A much more straightforward and helpful resource for The Villages is a useful book by Ryan Erisman, the “Inside the Bubble: Unauthorized Guide to Florida’s Most Popular Community”. Ryan has also published the “Florida for Boomers- A Guide to Real Estate”. Erisman’s book should be required reading for anyone thinking about buying in TV. You will get a wealth of resources and facts about neighborhoods, costs, amenities, contracts, Home Owners Associations, and Commercial Development Districts. Ryan doesn’t have an axe to grind about The Villages. Instead he sets out to provide all the facts necessary to buy a home in The Villages – even down to the nitty gritty of Homeowners Insurance, Property Taxes, Real Estate Contracts, New Home Walkthrough Inspection, and Florida Real Estate Closings in The Villages. He also provides helpful links to everything about the place (full disclosure, Topretirements does receive a small commission on sales of this book).

Here at Topretirements we have a nice article that explains what it is like to live in The Villages, “Why The Villages Is the Best Place for Len and Ann to Retire“. The article explains how this Connecticut couple came to choose TV, buy a home there, and what daily life is like in TV for them.

Another essential resource for anyone considering moving to The Villages is Talk of the Villages (see link below). On this discussion forum you’ll get to eavesdrop on the concerns, joys, challenges, and gossip of every day life here. Spend an hour there online, it is fascinating.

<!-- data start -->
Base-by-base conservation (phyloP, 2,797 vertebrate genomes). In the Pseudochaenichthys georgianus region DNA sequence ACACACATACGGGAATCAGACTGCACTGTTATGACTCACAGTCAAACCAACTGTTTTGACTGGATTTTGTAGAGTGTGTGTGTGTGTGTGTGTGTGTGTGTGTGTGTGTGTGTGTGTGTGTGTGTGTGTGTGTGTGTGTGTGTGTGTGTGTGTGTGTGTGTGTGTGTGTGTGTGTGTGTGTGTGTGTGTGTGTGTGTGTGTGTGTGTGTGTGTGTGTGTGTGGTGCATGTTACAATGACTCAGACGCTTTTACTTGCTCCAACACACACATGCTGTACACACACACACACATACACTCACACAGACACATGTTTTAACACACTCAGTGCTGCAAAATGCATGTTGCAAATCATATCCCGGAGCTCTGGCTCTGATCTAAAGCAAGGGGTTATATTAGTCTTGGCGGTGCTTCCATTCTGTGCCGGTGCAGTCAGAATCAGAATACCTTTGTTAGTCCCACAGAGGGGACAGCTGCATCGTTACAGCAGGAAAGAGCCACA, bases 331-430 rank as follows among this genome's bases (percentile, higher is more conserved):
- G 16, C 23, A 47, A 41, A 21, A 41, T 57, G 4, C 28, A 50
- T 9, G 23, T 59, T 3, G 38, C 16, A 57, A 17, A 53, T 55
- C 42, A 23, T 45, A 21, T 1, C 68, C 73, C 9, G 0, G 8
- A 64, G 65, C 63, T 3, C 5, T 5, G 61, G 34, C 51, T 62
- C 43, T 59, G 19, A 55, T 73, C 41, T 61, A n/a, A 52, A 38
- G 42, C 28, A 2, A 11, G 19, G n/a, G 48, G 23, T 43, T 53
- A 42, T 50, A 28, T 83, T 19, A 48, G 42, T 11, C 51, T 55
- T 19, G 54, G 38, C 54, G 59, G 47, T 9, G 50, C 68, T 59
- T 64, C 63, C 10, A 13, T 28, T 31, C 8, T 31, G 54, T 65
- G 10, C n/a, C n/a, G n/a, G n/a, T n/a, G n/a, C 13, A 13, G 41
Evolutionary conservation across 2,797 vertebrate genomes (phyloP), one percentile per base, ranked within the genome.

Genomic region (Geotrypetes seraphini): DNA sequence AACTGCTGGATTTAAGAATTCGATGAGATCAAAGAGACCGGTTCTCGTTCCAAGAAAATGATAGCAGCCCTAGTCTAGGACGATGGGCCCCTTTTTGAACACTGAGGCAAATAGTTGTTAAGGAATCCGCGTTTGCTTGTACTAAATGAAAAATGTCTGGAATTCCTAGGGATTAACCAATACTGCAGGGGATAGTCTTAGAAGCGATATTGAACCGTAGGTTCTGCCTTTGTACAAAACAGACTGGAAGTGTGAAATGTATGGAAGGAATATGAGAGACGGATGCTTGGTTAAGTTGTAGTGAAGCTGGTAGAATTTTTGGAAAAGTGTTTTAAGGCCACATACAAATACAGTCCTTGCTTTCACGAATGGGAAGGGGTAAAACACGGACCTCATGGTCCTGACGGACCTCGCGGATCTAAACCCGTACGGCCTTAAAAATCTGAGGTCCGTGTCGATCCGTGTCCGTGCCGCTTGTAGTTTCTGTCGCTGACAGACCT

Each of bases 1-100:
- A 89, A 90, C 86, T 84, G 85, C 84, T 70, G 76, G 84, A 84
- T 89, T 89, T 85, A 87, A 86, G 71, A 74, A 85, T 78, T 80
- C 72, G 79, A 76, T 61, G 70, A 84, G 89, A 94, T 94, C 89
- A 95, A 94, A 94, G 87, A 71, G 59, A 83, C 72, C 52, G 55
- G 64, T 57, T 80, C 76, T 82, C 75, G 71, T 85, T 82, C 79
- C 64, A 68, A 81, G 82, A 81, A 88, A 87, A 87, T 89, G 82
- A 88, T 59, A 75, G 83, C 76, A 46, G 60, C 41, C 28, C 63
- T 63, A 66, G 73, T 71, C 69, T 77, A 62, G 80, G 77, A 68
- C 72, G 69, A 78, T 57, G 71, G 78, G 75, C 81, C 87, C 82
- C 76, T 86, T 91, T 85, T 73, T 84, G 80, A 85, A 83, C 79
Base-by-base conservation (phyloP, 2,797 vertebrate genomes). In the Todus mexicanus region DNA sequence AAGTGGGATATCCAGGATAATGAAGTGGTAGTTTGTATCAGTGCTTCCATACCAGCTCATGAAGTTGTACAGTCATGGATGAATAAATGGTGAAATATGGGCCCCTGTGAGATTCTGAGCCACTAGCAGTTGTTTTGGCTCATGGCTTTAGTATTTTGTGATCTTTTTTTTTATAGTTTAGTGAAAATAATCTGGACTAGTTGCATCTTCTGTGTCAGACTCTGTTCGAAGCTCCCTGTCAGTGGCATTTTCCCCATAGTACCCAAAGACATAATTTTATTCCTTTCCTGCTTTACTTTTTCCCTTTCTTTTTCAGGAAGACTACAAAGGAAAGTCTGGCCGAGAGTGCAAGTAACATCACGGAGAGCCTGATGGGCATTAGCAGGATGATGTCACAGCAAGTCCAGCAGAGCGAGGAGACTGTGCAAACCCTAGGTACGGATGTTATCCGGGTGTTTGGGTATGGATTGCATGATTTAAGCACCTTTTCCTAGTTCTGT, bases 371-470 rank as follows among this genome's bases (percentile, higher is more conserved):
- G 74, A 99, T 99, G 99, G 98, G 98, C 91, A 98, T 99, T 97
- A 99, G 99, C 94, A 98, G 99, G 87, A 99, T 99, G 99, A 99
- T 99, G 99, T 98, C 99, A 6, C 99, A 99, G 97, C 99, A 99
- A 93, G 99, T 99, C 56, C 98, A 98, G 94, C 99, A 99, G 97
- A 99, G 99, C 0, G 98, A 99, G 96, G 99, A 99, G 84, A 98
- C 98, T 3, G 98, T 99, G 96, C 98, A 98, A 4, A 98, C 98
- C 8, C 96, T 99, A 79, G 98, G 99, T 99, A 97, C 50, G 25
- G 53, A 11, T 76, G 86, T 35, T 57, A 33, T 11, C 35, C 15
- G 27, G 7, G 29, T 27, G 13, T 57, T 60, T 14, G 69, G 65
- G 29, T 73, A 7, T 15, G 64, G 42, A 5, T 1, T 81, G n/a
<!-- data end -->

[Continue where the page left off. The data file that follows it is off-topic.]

For Further Reference:
Are There Alternatives to The Villages – You Bet (2 parts, East and West)
“Inside the Bubble: Unauthorized Guide to Florida’s Most Popular Community”
TheVillageRetirement.com
Wikipedia article about The Villages
Talk of the Villages Forum

Comments? Have you visited TV or did you actually retire there? Please share your experiences in the Comments section below.




Posted by Admin on January 8th, 2018

14 Comments »

  1. Wow!! Some interesting reading!! Do any current residents care to comment??

    by Staci — January 10, 2018

  2. First …. whatever individuals like is great … what I like you might not, and vice versa.